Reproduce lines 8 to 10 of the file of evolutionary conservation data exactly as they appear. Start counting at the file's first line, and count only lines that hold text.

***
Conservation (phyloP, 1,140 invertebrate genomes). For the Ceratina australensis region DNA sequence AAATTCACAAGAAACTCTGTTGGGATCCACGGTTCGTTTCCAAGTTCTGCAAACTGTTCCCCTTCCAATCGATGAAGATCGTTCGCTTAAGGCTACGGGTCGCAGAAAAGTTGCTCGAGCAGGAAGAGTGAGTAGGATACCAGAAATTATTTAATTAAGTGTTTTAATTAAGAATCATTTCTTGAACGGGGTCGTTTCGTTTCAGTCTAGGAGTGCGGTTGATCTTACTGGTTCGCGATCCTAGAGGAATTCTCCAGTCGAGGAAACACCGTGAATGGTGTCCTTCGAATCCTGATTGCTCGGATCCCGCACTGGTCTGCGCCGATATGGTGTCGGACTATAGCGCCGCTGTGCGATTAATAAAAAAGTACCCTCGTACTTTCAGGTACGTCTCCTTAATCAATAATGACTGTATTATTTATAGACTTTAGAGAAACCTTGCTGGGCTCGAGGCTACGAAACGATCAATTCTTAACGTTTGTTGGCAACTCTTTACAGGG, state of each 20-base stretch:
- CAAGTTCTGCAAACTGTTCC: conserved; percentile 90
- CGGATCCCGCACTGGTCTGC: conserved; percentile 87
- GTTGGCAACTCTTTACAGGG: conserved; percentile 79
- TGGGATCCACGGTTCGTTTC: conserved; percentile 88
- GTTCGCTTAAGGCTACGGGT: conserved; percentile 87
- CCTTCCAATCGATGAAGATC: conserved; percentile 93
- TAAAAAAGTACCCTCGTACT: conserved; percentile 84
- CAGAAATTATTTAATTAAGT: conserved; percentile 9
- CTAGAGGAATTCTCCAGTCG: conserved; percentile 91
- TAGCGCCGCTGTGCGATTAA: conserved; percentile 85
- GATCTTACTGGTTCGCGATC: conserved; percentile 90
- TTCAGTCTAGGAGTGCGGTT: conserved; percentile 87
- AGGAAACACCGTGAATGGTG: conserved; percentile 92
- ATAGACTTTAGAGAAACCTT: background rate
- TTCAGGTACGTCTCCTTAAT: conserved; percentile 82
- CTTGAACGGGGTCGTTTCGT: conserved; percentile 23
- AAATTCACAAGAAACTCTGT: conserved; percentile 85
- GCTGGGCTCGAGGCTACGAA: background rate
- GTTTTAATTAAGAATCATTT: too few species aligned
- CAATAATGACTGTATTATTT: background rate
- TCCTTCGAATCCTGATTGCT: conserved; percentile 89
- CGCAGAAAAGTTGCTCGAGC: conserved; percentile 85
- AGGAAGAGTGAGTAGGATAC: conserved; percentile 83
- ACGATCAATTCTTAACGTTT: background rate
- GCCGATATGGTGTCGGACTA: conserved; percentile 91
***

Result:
- TAAAAAAGTACCCTCGTACT: conserved; percentile 84
- CAGAAATTATTTAATTAAGT: conserved; percentile 9
- CTAGAGGAATTCTCCAGTCG: conserved; percentile 91